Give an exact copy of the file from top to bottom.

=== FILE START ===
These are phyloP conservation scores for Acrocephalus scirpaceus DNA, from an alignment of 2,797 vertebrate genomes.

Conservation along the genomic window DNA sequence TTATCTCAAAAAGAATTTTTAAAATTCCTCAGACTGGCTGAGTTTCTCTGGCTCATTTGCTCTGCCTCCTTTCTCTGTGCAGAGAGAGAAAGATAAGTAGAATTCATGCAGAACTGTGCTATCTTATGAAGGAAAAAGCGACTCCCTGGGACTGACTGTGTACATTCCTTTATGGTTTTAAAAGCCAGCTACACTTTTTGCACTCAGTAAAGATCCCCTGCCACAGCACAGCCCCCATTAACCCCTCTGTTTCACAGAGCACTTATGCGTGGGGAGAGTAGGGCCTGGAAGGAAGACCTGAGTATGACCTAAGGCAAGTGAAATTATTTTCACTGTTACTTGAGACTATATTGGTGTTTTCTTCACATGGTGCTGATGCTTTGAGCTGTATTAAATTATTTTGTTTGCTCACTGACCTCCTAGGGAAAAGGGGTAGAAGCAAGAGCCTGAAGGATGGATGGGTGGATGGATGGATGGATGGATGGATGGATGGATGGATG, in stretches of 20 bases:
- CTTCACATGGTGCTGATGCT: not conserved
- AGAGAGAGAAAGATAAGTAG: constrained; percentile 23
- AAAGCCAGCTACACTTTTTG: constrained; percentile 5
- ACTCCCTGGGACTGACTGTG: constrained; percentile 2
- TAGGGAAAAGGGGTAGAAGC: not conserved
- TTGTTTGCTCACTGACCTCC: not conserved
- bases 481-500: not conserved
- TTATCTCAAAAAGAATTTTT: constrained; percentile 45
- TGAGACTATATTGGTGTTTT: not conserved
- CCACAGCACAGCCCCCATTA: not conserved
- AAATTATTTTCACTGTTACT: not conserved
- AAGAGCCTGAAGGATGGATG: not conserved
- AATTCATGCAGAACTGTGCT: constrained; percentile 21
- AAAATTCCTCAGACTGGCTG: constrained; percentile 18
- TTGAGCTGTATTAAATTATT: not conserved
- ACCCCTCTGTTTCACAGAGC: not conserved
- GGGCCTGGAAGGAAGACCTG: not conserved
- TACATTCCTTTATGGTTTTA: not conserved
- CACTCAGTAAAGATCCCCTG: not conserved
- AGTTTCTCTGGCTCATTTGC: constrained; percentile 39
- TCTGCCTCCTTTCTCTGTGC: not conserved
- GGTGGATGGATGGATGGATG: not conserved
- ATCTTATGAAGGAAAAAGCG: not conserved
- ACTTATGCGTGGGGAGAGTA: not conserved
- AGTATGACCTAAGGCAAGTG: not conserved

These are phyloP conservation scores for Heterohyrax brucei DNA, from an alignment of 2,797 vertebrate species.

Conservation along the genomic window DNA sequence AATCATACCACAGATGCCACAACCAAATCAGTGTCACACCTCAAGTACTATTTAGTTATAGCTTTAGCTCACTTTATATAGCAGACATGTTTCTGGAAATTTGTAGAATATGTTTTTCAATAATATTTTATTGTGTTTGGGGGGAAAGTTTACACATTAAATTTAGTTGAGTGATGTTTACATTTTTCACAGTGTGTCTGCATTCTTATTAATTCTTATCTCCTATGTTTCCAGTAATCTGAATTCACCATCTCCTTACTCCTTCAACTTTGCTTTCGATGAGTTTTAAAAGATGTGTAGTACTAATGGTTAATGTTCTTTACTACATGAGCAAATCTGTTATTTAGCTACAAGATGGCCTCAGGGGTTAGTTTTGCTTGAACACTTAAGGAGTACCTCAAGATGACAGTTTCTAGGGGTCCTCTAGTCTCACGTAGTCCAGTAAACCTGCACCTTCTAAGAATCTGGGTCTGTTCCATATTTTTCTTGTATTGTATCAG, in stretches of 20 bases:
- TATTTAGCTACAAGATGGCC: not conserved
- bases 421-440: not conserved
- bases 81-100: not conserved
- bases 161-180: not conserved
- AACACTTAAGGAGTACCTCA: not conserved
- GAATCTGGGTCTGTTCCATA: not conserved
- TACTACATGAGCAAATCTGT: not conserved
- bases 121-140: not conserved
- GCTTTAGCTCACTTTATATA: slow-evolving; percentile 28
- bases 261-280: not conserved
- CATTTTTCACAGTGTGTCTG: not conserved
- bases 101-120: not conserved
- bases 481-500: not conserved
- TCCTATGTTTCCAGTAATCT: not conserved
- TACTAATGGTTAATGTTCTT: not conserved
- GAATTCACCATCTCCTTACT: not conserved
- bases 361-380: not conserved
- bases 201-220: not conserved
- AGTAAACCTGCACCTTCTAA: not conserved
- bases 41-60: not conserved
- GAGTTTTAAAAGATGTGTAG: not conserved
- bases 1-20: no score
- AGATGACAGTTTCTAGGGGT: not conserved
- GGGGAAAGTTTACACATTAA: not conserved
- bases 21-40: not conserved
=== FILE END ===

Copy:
These are phyloP conservation scores for Acrocephalus scirpaceus DNA, from an alignment of 2,797 vertebrate genomes.

Conservation along the genomic window DNA sequence TTATCTCAAAAAGAATTTTTAAAATTCCTCAGACTGGCTGAGTTTCTCTGGCTCATTTGCTCTGCCTCCTTTCTCTGTGCAGAGAGAGAAAGATAAGTAGAATTCATGCAGAACTGTGCTATCTTATGAAGGAAAAAGCGACTCCCTGGGACTGACTGTGTACATTCCTTTATGGTTTTAAAAGCCAGCTACACTTTTTGCACTCAGTAAAGATCCCCTGCCACAGCACAGCCCCCATTAACCCCTCTGTTTCACAGAGCACTTATGCGTGGGGAGAGTAGGGCCTGGAAGGAAGACCTGAGTATGACCTAAGGCAAGTGAAATTATTTTCACTGTTACTTGAGACTATATTGGTGTTTTCTTCACATGGTGCTGATGCTTTGAGCTGTATTAAATTATTTTGTTTGCTCACTGACCTCCTAGGGAAAAGGGGTAGAAGCAAGAGCCTGAAGGATGGATGGGTGGATGGATGGATGGATGGATGGATGGATGGATGGATG, in stretches of 20 bases:
- CTTCACATGGTGCTGATGCT: not conserved
- AGAGAGAGAAAGATAAGTAG: constrained; percentile 23
- AAAGCCAGCTACACTTTTTG: constrained; percentile 5
- ACTCCCTGGGACTGACTGTG: constrained; percentile 2
- TAGGGAAAAGGGGTAGAAGC: not conserved
- TTGTTTGCTCACTGACCTCC: not conserved
- bases 481-500: not conserved
- TTATCTCAAAAAGAATTTTT: constrained; percentile 45
- TGAGACTATATTGGTGTTTT: not conserved
- CCACAGCACAGCCCCCATTA: not conserved
- AAATTATTTTCACTGTTACT: not conserved
- AAGAGCCTGAAGGATGGATG: not conserved
- AATTCATGCAGAACTGTGCT: constrained; percentile 21
- AAAATTCCTCAGACTGGCTG: constrained; percentile 18
- TTGAGCTGTATTAAATTATT: not conserved
- ACCCCTCTGTTTCACAGAGC: not conserved
- GGGCCTGGAAGGAAGACCTG: not conserved
- TACATTCCTTTATGGTTTTA: not conserved
- CACTCAGTAAAGATCCCCTG: not conserved
- AGTTTCTCTGGCTCATTTGC: constrained; percentile 39
- TCTGCCTCCTTTCTCTGTGC: not conserved
- GGTGGATGGATGGATGGATG: not conserved
- ATCTTATGAAGGAAAAAGCG: not conserved
- ACTTATGCGTGGGGAGAGTA: not conserved
- AGTATGACCTAAGGCAAGTG: not conserved

These are phyloP conservation scores for Heterohyrax brucei DNA, from an alignment of 2,797 vertebrate species.

Conservation along the genomic window DNA sequence AATCATACCACAGATGCCACAACCAAATCAGTGTCACACCTCAAGTACTATTTAGTTATAGCTTTAGCTCACTTTATATAGCAGACATGTTTCTGGAAATTTGTAGAATATGTTTTTCAATAATATTTTATTGTGTTTGGGGGGAAAGTTTACACATTAAATTTAGTTGAGTGATGTTTACATTTTTCACAGTGTGTCTGCATTCTTATTAATTCTTATCTCCTATGTTTCCAGTAATCTGAATTCACCATCTCCTTACTCCTTCAACTTTGCTTTCGATGAGTTTTAAAAGATGTGTAGTACTAATGGTTAATGTTCTTTACTACATGAGCAAATCTGTTATTTAGCTACAAGATGGCCTCAGGGGTTAGTTTTGCTTGAACACTTAAGGAGTACCTCAAGATGACAGTTTCTAGGGGTCCTCTAGTCTCACGTAGTCCAGTAAACCTGCACCTTCTAAGAATCTGGGTCTGTTCCATATTTTTCTTGTATTGTATCAG, in stretches of 20 bases:
- TATTTAGCTACAAGATGGCC: not conserved
- bases 421-440: not conserved
- bases 81-100: not conserved
- bases 161-180: not conserved
- AACACTTAAGGAGTACCTCA: not conserved
- GAATCTGGGTCTGTTCCATA: not conserved
- TACTACATGAGCAAATCTGT: not conserved
- bases 121-140: not conserved
- GCTTTAGCTCACTTTATATA: slow-evolving; percentile 28
- bases 261-280: not conserved
- CATTTTTCACAGTGTGTCTG: not conserved
- bases 101-120: not conserved
- bases 481-500: not conserved
- TCCTATGTTTCCAGTAATCT: not conserved
- TACTAATGGTTAATGTTCTT: not conserved
- GAATTCACCATCTCCTTACT: not conserved
- bases 361-380: not conserved
- bases 201-220: not conserved
- AGTAAACCTGCACCTTCTAA: not conserved
- bases 41-60: not conserved
- GAGTTTTAAAAGATGTGTAG: not conserved
- bases 1-20: no score
- AGATGACAGTTTCTAGGGGT: not conserved
- GGGGAAAGTTTACACATTAA: not conserved
- bases 21-40: not conserved